The label, a brain child of Andrew Takura, a Zimbabwean student studying in Cyprus who later came together with five other students, was inspired by Facebook, a trending social network used by many people around the world.

The label was inspired by the group’s discussions on the social network, where they would end their conversations with the hashtag #JunkBodo.

With time, the discussions resulted in the formation of a fashion label, which they later named after the hashtag.

The design was first released in Cyprus in 2015 and received a lot of support from Zimbabwean students in that country, which prompted the young designers to bring it back home.

They came together as close friends and started working on designing and marketing strategies locally.

When Takura came back for the holidays he joined hands with Munyaradzi Dure who is part of the group, to develop more designs.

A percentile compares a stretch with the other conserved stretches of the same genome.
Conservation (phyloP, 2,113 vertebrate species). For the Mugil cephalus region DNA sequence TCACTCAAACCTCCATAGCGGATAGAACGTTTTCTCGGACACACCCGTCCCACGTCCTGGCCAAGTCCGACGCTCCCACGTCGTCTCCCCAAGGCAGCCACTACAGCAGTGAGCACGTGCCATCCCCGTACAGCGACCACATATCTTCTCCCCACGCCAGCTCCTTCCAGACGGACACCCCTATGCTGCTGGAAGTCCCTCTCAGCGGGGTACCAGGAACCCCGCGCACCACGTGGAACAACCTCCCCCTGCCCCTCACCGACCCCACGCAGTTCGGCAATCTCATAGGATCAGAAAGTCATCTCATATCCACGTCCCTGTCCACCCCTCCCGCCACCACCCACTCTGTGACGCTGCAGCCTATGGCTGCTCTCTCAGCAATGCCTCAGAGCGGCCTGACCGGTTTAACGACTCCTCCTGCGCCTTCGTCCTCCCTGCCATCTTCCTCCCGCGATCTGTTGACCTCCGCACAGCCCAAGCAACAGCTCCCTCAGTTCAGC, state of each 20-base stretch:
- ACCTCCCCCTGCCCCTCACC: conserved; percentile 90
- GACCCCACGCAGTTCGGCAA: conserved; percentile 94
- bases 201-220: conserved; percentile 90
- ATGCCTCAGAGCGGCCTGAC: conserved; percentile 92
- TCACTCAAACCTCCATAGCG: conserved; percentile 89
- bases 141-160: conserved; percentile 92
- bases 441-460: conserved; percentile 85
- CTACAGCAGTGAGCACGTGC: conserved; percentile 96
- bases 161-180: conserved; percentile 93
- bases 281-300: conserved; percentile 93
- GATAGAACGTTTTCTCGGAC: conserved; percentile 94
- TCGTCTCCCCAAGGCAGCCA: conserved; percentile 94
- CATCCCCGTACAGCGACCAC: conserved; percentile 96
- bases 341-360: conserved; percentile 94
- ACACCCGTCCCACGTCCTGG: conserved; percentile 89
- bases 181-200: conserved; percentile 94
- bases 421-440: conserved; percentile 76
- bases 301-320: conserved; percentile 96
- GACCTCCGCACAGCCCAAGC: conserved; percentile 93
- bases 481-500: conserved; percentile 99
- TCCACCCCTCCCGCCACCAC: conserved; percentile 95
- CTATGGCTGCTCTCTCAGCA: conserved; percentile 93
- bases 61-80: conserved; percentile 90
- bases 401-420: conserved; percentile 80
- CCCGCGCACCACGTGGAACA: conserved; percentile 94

The marketing manager for the label Tinashe Karikoga said they were hoping to go a long way as a company.

“We are young and talented individuals and we want to spread our wings even to other nations,” Karikoga said.

As part of the marketing strategy, they have also recorded some music to help them raise the profile of their designer label.

“Our goal is to make sure the label reaches all the people especially the youths. That’s why we are using our own music as a tool to market our work,” Karikoga said.

The “Junk Bodo” label is currently being financed by the students themselves from their pocket money. They invest whatever they get into the business to help it grow.

Despite their busy school timetables, they take time to meet and discuss their future prospects. They hope that after completing their studies they will focus more on product development to expand their operations.Read more at:prom dresses online uk

06:52 Publié dans Fashion | Lien permanent | Commentaires (0)